The weather got almost hot enough to crave cold noodles, but David Shi's liang pi was 3,000 miles away, so I turned to Mifune's Zaru Soba, one of Sara Deseran's "go-to" Asian noodle dishes. Soba, of course, are noodles made from buckwheat, and a "zaru" is a wicker basket or platform the noodles are served in or on, presumably to drain; "zaru soba" is, therefore a "dry" noodle dish.
I chose the Mifune Bistro (the former Bushi-Tei Bistro) location in the Kinokuniya Bulilding in Japantown over the main Mifune Restaurant, because the latter is in the tunnel-like "restaurant row" in the Kintetsu Building, which I find dark and gloomy. Mifune's zaru soba is served with a dipping sauce consisting of a dashi-like broth to which one adds and stirs in the wasabi, chopped onions, and grated daikon that are provided on a side dish. You lift the noodles, dip them in the sauce, and slurp them. I found the noodles to be fresh and chewy (for a dry noodle dish to be anything but would be a crime) though too plain in their nakedness. Even the the dipping sauce (and I added all of the condiments) did little to add interest, and I found myself hankering for the complexity and fire of the above-cited cold noodle dish at Xi'an Famous Foods in Flushing. Mifune's udon noodle dishes (for which it is known) looked promising, and I will probably be back to try some, being a fan of udon, though I doubt I will repeat the zaru soba.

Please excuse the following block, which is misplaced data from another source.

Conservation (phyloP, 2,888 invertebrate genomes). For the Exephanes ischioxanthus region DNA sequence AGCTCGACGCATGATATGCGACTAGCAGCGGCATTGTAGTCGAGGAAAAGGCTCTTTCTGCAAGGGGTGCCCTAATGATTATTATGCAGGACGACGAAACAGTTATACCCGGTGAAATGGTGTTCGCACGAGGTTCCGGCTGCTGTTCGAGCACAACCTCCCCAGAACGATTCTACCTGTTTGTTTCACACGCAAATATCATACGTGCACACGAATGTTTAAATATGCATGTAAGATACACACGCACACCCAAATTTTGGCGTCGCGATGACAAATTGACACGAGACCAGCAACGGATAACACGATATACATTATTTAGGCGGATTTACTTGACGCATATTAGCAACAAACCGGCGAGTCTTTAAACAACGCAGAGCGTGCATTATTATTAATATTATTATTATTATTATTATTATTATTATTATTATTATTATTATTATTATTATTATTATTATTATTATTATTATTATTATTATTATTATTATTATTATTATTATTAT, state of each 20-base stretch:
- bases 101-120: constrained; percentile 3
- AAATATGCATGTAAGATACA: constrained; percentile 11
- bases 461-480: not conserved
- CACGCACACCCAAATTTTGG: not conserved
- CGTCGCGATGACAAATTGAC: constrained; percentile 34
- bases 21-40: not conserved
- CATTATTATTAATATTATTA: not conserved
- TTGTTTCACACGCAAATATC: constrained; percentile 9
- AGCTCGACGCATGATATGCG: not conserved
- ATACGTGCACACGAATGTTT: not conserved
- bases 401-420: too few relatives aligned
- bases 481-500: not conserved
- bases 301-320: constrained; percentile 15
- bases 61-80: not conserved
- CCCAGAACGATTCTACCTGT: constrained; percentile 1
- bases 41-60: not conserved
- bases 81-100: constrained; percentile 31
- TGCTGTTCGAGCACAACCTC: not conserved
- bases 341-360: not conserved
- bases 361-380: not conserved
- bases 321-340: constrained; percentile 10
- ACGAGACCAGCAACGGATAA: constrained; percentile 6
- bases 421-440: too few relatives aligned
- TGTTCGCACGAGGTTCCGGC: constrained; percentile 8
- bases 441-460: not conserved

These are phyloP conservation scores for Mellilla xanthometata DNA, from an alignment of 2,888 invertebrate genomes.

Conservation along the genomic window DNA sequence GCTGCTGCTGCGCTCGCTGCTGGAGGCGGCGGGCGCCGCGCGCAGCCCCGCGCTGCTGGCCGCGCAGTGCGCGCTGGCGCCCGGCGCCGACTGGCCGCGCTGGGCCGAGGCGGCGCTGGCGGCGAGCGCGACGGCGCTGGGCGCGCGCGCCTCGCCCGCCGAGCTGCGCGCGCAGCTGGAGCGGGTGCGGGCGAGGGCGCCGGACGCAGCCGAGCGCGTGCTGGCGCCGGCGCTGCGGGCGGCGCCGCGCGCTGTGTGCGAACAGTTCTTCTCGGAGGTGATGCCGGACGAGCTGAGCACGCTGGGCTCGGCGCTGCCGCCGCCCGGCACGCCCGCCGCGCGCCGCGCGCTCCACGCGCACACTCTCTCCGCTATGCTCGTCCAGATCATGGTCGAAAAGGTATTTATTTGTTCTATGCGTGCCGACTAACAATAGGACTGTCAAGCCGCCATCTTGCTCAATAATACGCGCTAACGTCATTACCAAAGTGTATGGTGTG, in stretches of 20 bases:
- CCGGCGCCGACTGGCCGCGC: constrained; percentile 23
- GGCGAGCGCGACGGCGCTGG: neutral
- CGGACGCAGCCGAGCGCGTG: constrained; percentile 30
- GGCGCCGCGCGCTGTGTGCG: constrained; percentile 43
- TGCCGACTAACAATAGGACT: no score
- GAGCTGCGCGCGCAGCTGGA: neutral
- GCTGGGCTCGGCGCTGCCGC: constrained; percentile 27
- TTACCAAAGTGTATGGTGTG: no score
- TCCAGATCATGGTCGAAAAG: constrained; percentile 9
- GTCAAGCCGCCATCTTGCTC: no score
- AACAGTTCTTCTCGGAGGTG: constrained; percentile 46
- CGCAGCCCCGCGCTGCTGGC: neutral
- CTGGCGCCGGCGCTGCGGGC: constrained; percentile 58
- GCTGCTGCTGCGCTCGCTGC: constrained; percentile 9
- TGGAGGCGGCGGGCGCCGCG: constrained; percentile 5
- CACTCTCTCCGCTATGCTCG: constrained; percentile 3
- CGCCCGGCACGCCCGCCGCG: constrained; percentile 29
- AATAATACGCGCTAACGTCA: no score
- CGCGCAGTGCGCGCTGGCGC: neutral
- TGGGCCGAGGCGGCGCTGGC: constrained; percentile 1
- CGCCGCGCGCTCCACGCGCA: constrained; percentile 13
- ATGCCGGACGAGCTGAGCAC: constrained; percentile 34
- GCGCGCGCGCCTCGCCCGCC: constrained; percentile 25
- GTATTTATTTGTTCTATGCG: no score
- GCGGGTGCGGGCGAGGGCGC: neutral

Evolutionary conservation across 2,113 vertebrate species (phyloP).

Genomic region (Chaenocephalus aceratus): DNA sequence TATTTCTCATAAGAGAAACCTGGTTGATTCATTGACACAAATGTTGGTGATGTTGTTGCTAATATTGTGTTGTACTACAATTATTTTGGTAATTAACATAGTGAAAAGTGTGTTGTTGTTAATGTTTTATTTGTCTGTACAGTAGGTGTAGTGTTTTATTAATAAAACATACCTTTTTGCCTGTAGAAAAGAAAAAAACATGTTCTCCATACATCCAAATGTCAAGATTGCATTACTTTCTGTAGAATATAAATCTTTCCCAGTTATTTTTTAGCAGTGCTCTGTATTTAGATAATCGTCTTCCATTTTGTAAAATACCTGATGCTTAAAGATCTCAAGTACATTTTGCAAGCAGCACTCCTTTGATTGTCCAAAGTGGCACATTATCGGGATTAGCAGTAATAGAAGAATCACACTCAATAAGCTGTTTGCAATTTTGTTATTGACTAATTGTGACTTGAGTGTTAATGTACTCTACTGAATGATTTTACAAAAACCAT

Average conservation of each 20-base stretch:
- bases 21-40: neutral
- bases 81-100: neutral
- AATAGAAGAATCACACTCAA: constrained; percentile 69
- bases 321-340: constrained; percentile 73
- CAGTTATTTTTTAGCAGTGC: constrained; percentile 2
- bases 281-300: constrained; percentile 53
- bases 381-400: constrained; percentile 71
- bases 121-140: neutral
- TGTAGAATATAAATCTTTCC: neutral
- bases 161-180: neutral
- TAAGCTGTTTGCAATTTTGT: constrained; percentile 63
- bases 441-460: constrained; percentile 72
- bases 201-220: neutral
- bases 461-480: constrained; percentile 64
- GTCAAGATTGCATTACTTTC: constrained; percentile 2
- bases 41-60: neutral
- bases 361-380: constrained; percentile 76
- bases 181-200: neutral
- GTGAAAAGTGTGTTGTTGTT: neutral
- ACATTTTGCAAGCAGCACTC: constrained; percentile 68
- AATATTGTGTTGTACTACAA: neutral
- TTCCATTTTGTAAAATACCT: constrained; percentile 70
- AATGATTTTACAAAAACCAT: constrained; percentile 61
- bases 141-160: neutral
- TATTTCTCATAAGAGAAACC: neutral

Where slurped: Mifune Bistro, 1581 Webster Street, Japantown, San Francisco.